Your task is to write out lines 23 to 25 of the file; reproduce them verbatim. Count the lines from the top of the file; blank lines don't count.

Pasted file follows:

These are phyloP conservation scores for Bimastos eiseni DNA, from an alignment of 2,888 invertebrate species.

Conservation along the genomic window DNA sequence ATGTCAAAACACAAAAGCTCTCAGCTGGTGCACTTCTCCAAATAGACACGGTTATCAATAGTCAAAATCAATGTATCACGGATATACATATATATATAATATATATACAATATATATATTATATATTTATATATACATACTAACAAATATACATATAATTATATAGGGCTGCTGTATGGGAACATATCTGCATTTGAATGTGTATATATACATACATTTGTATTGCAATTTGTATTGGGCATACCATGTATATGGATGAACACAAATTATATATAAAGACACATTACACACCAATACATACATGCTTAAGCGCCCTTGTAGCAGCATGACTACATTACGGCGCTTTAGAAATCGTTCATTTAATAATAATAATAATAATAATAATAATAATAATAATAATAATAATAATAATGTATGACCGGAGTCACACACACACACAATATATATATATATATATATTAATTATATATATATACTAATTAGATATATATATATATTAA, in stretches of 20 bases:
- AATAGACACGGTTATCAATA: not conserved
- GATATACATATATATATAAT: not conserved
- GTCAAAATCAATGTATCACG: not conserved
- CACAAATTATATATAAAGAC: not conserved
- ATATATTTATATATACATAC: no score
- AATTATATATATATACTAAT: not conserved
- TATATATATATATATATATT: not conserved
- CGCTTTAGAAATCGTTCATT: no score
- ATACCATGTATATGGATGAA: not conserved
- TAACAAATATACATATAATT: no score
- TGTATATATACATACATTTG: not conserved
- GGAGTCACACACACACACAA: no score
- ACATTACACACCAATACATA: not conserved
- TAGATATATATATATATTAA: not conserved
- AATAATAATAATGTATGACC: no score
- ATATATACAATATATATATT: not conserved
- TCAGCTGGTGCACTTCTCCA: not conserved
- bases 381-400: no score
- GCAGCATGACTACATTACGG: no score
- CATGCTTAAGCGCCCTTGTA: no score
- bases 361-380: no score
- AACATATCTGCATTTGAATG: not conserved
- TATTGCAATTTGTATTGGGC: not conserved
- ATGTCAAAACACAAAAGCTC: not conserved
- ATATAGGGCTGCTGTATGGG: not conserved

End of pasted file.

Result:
- bases 361-380: no score
- AACATATCTGCATTTGAATG: not conserved
- TATTGCAATTTGTATTGGGC: not conserved